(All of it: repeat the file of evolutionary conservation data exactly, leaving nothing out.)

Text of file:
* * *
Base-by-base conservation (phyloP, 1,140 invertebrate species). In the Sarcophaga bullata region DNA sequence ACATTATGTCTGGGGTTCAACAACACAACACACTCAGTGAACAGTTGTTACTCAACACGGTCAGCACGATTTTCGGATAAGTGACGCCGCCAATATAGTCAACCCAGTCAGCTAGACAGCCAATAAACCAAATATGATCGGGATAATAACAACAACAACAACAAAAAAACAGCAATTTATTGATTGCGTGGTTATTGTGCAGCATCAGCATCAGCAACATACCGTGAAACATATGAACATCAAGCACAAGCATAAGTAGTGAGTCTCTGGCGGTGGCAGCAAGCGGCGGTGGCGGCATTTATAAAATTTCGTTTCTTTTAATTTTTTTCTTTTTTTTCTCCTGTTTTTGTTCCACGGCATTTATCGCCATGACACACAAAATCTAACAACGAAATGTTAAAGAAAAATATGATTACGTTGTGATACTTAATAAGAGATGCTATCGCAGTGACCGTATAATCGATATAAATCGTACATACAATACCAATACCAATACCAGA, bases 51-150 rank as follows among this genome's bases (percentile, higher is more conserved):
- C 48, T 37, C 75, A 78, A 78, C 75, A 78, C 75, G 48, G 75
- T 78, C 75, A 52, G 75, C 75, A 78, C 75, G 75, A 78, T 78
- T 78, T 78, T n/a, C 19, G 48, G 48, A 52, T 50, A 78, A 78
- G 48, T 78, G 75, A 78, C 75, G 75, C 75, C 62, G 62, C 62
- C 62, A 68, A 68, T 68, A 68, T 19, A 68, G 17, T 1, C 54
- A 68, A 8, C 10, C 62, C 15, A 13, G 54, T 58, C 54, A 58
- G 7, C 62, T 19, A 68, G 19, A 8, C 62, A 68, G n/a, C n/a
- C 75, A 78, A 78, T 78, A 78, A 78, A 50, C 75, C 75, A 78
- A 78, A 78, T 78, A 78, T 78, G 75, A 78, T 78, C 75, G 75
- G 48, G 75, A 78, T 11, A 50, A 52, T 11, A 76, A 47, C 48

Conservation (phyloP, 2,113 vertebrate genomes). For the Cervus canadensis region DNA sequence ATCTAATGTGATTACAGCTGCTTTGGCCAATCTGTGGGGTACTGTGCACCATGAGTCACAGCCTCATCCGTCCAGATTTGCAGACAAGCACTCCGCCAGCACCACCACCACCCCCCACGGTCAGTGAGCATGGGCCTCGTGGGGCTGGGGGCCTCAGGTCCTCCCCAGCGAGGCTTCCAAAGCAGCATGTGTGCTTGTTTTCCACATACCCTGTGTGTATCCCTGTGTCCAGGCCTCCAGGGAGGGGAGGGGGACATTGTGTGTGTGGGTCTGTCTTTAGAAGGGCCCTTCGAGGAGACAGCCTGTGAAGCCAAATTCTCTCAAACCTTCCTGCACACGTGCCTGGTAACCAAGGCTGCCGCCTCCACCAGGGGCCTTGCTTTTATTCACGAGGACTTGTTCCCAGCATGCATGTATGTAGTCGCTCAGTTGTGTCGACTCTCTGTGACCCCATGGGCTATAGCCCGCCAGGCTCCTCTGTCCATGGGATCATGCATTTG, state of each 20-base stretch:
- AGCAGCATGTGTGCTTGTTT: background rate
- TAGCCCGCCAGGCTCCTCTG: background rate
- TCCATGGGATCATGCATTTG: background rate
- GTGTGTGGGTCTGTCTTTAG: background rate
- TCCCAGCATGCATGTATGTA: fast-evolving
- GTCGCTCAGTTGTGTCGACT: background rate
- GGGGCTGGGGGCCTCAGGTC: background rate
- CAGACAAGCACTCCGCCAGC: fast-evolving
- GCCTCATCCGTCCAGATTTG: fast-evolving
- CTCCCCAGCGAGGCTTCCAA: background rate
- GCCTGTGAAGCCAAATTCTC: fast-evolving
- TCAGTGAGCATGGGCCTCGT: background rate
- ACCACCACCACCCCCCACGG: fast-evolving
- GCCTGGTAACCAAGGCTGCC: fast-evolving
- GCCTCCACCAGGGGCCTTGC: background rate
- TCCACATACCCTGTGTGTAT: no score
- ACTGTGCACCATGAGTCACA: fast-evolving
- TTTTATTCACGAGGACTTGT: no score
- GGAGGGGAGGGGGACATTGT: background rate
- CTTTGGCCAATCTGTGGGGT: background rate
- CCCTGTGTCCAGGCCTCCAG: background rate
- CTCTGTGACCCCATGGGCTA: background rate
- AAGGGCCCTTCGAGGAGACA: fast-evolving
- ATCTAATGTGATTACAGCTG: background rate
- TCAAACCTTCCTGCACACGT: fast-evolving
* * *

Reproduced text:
Base-by-base conservation (phyloP, 1,140 invertebrate species). In the Sarcophaga bullata region DNA sequence ACATTATGTCTGGGGTTCAACAACACAACACACTCAGTGAACAGTTGTTACTCAACACGGTCAGCACGATTTTCGGATAAGTGACGCCGCCAATATAGTCAACCCAGTCAGCTAGACAGCCAATAAACCAAATATGATCGGGATAATAACAACAACAACAACAAAAAAACAGCAATTTATTGATTGCGTGGTTATTGTGCAGCATCAGCATCAGCAACATACCGTGAAACATATGAACATCAAGCACAAGCATAAGTAGTGAGTCTCTGGCGGTGGCAGCAAGCGGCGGTGGCGGCATTTATAAAATTTCGTTTCTTTTAATTTTTTTCTTTTTTTTCTCCTGTTTTTGTTCCACGGCATTTATCGCCATGACACACAAAATCTAACAACGAAATGTTAAAGAAAAATATGATTACGTTGTGATACTTAATAAGAGATGCTATCGCAGTGACCGTATAATCGATATAAATCGTACATACAATACCAATACCAATACCAGA, bases 51-150 rank as follows among this genome's bases (percentile, higher is more conserved):
- C 48, T 37, C 75, A 78, A 78, C 75, A 78, C 75, G 48, G 75
- T 78, C 75, A 52, G 75, C 75, A 78, C 75, G 75, A 78, T 78
- T 78, T 78, T n/a, C 19, G 48, G 48, A 52, T 50, A 78, A 78
- G 48, T 78, G 75, A 78, C 75, G 75, C 75, C 62, G 62, C 62
- C 62, A 68, A 68, T 68, A 68, T 19, A 68, G 17, T 1, C 54
- A 68, A 8, C 10, C 62, C 15, A 13, G 54, T 58, C 54, A 58
- G 7, C 62, T 19, A 68, G 19, A 8, C 62, A 68, G n/a, C n/a
- C 75, A 78, A 78, T 78, A 78, A 78, A 50, C 75, C 75, A 78
- A 78, A 78, T 78, A 78, T 78, G 75, A 78, T 78, C 75, G 75
- G 48, G 75, A 78, T 11, A 50, A 52, T 11, A 76, A 47, C 48

Conservation (phyloP, 2,113 vertebrate genomes). For the Cervus canadensis region DNA sequence ATCTAATGTGATTACAGCTGCTTTGGCCAATCTGTGGGGTACTGTGCACCATGAGTCACAGCCTCATCCGTCCAGATTTGCAGACAAGCACTCCGCCAGCACCACCACCACCCCCCACGGTCAGTGAGCATGGGCCTCGTGGGGCTGGGGGCCTCAGGTCCTCCCCAGCGAGGCTTCCAAAGCAGCATGTGTGCTTGTTTTCCACATACCCTGTGTGTATCCCTGTGTCCAGGCCTCCAGGGAGGGGAGGGGGACATTGTGTGTGTGGGTCTGTCTTTAGAAGGGCCCTTCGAGGAGACAGCCTGTGAAGCCAAATTCTCTCAAACCTTCCTGCACACGTGCCTGGTAACCAAGGCTGCCGCCTCCACCAGGGGCCTTGCTTTTATTCACGAGGACTTGTTCCCAGCATGCATGTATGTAGTCGCTCAGTTGTGTCGACTCTCTGTGACCCCATGGGCTATAGCCCGCCAGGCTCCTCTGTCCATGGGATCATGCATTTG, state of each 20-base stretch:
- AGCAGCATGTGTGCTTGTTT: background rate
- TAGCCCGCCAGGCTCCTCTG: background rate
- TCCATGGGATCATGCATTTG: background rate
- GTGTGTGGGTCTGTCTTTAG: background rate
- TCCCAGCATGCATGTATGTA: fast-evolving
- GTCGCTCAGTTGTGTCGACT: background rate
- GGGGCTGGGGGCCTCAGGTC: background rate
- CAGACAAGCACTCCGCCAGC: fast-evolving
- GCCTCATCCGTCCAGATTTG: fast-evolving
- CTCCCCAGCGAGGCTTCCAA: background rate
- GCCTGTGAAGCCAAATTCTC: fast-evolving
- TCAGTGAGCATGGGCCTCGT: background rate
- ACCACCACCACCCCCCACGG: fast-evolving
- GCCTGGTAACCAAGGCTGCC: fast-evolving
- GCCTCCACCAGGGGCCTTGC: background rate
- TCCACATACCCTGTGTGTAT: no score
- ACTGTGCACCATGAGTCACA: fast-evolving
- TTTTATTCACGAGGACTTGT: no score
- GGAGGGGAGGGGGACATTGT: background rate
- CTTTGGCCAATCTGTGGGGT: background rate
- CCCTGTGTCCAGGCCTCCAG: background rate
- CTCTGTGACCCCATGGGCTA: background rate
- AAGGGCCCTTCGAGGAGACA: fast-evolving
- ATCTAATGTGATTACAGCTG: background rate
- TCAAACCTTCCTGCACACGT: fast-evolving